35% of research participants decide to shop online. More than 1 in 3 people (32%) also start a text message conversation with a friend or play an online/mobile game (31%). In turn, 28% do other work-related tasks, while 27% draw or doodle.
And here’s something interesting. Shopping online is the most common choice for women (40% of indications). In turn, men are most likely to read the news (40%).
Meetings are not just about hours of preparation and development of presentations or passive participation. They also involve stress and anxiety. And it doesn’t matter if a person attends an online or in-person session.
More than 8 in 10 respondents (83%) openly say that meetings are stress-inducing. And here, 31% are more frightened of online sessions, while 25% believe in-person meetings are more stressful. For the rest, 28%, there is no difference, as both meeting types involve the same level of anxiety.
And the reasons for that are various and vary depending on the person. Tough subjects to be discussed, missed deadlines, no time to complete much other work-related stuff, or disagreements between staff members lead to a stress-filled environment. There are also personal reasons like fear of public speaking or occasional family issues.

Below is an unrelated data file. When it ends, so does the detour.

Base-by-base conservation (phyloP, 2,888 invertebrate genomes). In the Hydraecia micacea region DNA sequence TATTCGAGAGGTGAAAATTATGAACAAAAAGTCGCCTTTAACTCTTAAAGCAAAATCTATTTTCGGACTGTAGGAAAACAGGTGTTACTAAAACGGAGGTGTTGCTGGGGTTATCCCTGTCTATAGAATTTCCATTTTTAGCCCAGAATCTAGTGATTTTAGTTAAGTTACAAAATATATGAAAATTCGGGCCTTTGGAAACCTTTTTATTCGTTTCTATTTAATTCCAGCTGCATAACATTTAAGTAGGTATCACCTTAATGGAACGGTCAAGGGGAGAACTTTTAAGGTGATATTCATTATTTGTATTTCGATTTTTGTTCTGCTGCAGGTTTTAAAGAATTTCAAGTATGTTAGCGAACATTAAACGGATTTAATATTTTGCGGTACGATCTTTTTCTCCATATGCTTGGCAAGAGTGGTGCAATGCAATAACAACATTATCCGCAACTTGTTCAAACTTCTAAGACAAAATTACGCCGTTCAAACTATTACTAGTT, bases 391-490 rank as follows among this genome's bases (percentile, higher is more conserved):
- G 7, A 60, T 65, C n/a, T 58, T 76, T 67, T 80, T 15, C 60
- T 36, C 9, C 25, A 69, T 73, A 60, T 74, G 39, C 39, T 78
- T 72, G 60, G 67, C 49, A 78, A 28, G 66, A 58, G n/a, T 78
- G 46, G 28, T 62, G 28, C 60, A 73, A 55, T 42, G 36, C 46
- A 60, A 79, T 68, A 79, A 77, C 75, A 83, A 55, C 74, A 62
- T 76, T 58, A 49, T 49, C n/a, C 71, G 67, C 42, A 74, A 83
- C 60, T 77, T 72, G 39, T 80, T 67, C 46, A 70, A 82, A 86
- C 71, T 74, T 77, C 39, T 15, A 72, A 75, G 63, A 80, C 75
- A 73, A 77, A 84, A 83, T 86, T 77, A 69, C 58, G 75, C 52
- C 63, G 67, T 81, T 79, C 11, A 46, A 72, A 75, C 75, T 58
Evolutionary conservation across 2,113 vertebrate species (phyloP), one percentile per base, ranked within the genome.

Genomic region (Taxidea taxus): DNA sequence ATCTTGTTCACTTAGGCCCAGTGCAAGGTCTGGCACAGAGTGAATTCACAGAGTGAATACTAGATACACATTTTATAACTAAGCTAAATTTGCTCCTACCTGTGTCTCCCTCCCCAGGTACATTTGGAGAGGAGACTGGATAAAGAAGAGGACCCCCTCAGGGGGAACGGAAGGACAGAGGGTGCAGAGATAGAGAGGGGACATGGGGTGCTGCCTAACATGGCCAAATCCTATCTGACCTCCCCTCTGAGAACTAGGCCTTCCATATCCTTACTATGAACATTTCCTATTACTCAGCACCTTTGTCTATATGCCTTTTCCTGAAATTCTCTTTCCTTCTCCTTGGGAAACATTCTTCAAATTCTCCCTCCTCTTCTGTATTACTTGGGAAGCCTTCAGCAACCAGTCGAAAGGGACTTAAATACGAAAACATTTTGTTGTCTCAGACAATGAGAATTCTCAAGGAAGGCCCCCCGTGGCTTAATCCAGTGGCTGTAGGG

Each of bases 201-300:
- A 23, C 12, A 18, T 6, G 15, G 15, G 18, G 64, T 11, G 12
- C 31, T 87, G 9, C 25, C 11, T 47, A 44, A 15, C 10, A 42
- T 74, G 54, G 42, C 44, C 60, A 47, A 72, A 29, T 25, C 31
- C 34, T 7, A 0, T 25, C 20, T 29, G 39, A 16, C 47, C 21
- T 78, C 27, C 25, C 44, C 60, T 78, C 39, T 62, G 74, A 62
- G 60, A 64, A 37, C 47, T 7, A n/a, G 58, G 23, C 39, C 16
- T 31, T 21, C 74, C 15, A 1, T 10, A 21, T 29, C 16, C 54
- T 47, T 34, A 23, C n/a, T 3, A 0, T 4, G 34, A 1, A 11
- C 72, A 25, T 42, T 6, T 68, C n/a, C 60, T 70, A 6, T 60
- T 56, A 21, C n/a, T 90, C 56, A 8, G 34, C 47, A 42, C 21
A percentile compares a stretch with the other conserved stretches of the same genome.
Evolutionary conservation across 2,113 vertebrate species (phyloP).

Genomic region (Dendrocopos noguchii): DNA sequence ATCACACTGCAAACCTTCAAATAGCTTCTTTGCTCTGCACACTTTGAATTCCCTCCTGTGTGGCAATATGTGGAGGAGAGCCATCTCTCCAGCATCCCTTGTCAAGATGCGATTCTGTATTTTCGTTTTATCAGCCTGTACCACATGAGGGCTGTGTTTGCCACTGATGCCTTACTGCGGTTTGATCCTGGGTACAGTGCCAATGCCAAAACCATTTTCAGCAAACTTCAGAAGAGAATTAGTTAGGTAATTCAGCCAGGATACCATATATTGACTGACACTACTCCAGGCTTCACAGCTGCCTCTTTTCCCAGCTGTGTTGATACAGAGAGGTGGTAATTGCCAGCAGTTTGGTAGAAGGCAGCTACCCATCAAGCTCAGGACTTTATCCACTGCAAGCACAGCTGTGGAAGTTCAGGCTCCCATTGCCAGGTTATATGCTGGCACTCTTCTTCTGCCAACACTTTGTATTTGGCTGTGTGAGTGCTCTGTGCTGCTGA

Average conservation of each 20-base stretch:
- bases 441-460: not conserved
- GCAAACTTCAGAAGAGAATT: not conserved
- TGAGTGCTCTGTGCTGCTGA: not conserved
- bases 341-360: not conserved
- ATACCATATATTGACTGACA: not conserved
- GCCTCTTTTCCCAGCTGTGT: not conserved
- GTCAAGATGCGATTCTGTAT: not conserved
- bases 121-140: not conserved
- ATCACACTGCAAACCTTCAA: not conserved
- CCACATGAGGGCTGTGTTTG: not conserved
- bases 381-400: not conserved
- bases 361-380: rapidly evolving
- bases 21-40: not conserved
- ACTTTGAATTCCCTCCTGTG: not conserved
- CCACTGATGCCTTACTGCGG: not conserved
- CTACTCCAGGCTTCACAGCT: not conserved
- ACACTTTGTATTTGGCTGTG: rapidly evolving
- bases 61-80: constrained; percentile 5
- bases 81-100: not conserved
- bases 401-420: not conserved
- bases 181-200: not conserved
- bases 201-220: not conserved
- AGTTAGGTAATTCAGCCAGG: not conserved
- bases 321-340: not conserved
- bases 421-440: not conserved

Additionally, online meetings involve the use of conference tools and new technologies. Their unfamiliarity and breakdowns are causes of distress. There is also Zoom fatigue, a syndrome of feeling overly tired, worried, and anxious, resulting in the overuse of virtual communication platforms like Zoom.
3 in 5 research respondents (61%) agree that meetings are helpful. And as people point out, workplace discussions have more than one advantage. When asked about it, every time, more than 70% agreed that meetings:
- make it easier to make decisions,
- are great for networking,
- develop practical solutions,
- are necessary, especially when working remotely,
- establish strong relationships.
Having that in mind, we can’t dismiss meetings as mere showpieces for managers. When handled well, meetings have their value.
The meeting recipe is simple and may be encapsulated by saying “quality over quantity.”
Reducing the frequency and resigning from asking excessive or unnecessary questions, going-off topic, inviting many unneeded participants, or prolonging meetings are the first steps to improving the quality of discussions. Moreover, preparing agenda or plan and developing eye-catching presentations also take the sessions to the next level.
What about the pessimistic attitude of employees towards meetings? Over time, with the improved quality of discussion, the perspective would change to a more positive one.
About the author
Nina Pączka is a career advisor and job search expert at LiveCareer, an online platform offering resources and knowledge to find a perfect job. Her mission is to help jobseekers develop their careers and follow the path to success. Nina’s insights have been published by Forbes, Fast Company, AZ Big Media, and many other outlets.